International Crew Researching Life Science Ahead of New Year

The Sahara Desert
The Sahara Desert is pictured Dec. 24 as the space station orbited over the border of the African nations of Mali and Algeria.

After a Russian cargo ship departed the International Space Station Thursday, the Expedition 54 crew is wrapping up the final work week of 2017 orbiting Earth and conducting science. The six astronauts and cosmonauts will go into the last weekend of 2017 with light duty and family conferences before taking New Year’s Day off.

The Progress 67 (67P) resupply ship finished its stay six-and-a-half month at the station’s Zvezda service Thursday at 8:03 a.m. EDT. Cosmonauts Alexander Misurkin and Anton Shkaplerov packed the 67P full of trash the closed its hatches before it automatically undocked. It will re-enter Earth’s atmosphere and safely burn up over the south Pacific Ocean.

Japanese astronaut Norishige Kanai took his turn on the exercise bike today for a study researching physical exertion in space. Doctors measure the astronauts breathing and other parameters during exercise to ensure they have the strength to perform strenuous activities such as spacewalks and even emergency procedures.

Flight Engineer Scott Tingle of NASA was harvesting plants for the Advanced Plants Experiment-05 (APEX) and stowing the botany samples in a science freezer for further analysis. Scientists are exploring how plants respond to microgravity and observing molecular and genetic changes.

The life science studies help mission doctors keep astronauts healthier and stronger while living in outer space. Also, NASA is planning longer human missions beyond low-Earth orbit and learning how to keep crews self-sustainable.

Finally, three U.S. astronauts, two Russian cosmonauts and a Japanese astronaut on the orbital laboratory will experience New Year’s Eve 16 times as they orbit Earth once every 90 minutes. That is 16 sunrise and sunsets 250 miles above Earth. The crew will take the day off, share a meal and reflect on the past year and plan for the year ahead.

12 thoughts on “International Crew Researching Life Science Ahead of New Year”

  1. The work these astronauts do for mankind is so outstanding and amazing it should always be on top of the world news here on Earth but unfortunately most of the humankind down here are so intent on destroying each other it hardly gets a mention. I love you for the work you do and hope you all return to the planet safely.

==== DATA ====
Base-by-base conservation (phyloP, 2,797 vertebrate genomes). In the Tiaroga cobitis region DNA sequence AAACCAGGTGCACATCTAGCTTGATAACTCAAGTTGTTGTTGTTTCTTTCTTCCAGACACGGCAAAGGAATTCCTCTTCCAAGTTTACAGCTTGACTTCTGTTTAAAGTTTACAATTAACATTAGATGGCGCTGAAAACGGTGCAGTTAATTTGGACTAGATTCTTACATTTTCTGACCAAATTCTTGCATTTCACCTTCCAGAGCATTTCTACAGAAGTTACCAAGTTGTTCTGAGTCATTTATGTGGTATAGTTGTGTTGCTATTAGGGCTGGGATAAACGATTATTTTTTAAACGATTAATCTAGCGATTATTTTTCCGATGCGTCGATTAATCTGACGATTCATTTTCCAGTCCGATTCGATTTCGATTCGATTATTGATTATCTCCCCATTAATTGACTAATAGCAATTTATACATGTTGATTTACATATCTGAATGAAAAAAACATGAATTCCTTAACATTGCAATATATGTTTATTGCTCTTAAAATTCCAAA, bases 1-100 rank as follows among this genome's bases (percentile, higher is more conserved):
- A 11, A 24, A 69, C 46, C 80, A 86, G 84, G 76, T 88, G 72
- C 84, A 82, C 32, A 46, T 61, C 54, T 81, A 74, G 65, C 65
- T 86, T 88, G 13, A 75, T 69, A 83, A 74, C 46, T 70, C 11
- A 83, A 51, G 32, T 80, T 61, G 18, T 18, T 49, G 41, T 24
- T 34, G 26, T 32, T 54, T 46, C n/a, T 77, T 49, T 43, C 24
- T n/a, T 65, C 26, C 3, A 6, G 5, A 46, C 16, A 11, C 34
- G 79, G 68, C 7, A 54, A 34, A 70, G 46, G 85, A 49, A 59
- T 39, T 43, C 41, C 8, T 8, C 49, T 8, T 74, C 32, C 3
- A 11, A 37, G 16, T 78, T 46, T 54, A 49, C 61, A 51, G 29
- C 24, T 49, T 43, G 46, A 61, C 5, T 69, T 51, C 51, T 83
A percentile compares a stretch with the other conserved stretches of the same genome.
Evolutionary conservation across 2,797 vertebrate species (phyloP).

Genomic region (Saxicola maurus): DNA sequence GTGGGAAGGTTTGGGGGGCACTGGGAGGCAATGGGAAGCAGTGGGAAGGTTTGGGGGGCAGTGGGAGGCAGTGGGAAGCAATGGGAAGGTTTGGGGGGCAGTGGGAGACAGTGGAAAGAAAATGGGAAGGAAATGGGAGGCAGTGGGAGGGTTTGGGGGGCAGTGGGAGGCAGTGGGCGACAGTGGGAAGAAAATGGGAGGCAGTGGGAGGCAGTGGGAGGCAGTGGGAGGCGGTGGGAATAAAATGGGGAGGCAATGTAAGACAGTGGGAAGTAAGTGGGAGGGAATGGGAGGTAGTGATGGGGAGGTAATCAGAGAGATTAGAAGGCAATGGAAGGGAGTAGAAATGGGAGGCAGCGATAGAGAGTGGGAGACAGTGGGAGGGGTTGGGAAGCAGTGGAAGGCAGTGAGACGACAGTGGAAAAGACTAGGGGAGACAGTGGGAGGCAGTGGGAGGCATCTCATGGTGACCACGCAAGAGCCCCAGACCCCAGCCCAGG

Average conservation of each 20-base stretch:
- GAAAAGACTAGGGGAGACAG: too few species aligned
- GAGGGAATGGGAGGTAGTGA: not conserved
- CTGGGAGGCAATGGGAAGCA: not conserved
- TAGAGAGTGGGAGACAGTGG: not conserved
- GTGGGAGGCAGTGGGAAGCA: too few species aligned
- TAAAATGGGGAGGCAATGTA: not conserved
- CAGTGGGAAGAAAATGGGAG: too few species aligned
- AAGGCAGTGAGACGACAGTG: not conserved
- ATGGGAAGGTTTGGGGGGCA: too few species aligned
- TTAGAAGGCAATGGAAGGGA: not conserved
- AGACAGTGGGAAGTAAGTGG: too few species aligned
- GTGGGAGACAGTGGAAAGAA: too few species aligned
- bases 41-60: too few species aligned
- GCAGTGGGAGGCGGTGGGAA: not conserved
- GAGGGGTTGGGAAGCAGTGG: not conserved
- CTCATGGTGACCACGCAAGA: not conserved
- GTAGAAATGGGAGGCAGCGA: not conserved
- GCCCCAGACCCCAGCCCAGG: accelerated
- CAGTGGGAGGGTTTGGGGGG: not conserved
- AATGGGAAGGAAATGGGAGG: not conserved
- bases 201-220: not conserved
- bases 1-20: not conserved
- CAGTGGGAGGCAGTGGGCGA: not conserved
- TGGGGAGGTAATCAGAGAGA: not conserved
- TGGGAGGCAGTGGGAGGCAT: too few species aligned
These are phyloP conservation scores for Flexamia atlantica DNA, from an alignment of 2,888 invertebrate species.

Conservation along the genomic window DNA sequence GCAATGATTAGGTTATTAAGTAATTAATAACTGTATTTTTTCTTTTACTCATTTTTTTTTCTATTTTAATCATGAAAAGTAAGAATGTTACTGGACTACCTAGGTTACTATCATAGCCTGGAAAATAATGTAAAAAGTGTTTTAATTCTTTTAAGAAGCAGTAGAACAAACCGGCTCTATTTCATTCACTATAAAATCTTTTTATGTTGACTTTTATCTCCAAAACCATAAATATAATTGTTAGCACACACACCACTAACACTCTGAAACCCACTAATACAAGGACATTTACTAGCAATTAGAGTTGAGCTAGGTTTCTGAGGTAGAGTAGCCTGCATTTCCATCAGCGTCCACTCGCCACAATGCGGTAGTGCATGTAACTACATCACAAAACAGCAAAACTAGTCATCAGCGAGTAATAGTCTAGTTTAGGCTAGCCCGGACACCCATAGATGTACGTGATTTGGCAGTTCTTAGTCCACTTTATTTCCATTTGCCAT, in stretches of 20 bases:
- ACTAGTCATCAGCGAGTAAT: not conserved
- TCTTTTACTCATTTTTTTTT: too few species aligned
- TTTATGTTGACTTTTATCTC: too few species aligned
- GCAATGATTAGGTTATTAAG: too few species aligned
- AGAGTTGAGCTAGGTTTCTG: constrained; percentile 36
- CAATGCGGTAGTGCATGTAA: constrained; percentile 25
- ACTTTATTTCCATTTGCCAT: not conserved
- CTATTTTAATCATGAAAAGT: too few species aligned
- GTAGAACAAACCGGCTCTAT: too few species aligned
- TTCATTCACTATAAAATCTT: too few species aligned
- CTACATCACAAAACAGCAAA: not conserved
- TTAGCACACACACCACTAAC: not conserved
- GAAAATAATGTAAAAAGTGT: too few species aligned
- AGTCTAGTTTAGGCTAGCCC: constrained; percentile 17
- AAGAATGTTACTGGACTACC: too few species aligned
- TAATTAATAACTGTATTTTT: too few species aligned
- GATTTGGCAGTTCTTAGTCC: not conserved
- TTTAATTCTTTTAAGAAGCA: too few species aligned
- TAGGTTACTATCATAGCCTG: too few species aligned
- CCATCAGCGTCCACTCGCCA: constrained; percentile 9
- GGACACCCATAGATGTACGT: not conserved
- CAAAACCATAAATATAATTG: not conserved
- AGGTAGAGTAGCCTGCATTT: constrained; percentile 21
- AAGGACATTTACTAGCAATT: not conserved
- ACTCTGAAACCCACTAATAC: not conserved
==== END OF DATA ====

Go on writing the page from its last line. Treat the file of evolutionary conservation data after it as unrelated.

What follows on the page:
2. Wishing all the Astro and Cosmo nauts a hearty end of year meal and a relatively relaxing day off. I’m not too keen on 67P’s fate, we have enough trash / garbage in our seas already, don’t need anymore coming in from space. Can’t we land it and dispose of it through standard recycling efforts?
    All the best to NASA and affiliated teams. You do a great job showing how all nationalities can pull together for the fulfilment of Man’s existence and understanding the world we all live on.

  3. I watched your space station pass over Gull Lake at 7:54 AM MST, 28 Dec, 200 km north of Calgary Alberta. It was -29 C and I was alone on the side of the lake. There was a red glow of dawn in the east. The experience was inspiring. The linkage between a glimmering object crossing the sky and the description of the daily activity on the space station is a great connection for me.

    I send a wish for good adventure in 2018.

  4. The self sustaining crew could possibly recycle manure and use it for farming. Could we land and reuse the garbage capsule and recycle/reuse some of it’s contents? I love space exploration and I think its very productive and important.

  5. Necesitamos recursos sustentables. Concientización a gobernantes, empresas que contaminan el único Hogar que contamos. Bien por los científicos. Vuestros logros deben llegar a toda la humanidad incluídos quienes aprueban la práctica de los mismos de manera cotidiana. Saludos Attos
    Maryté

  6. Happy new year to all of you. Thanks for the work you are doing for our future exploration of space. Be well this new year

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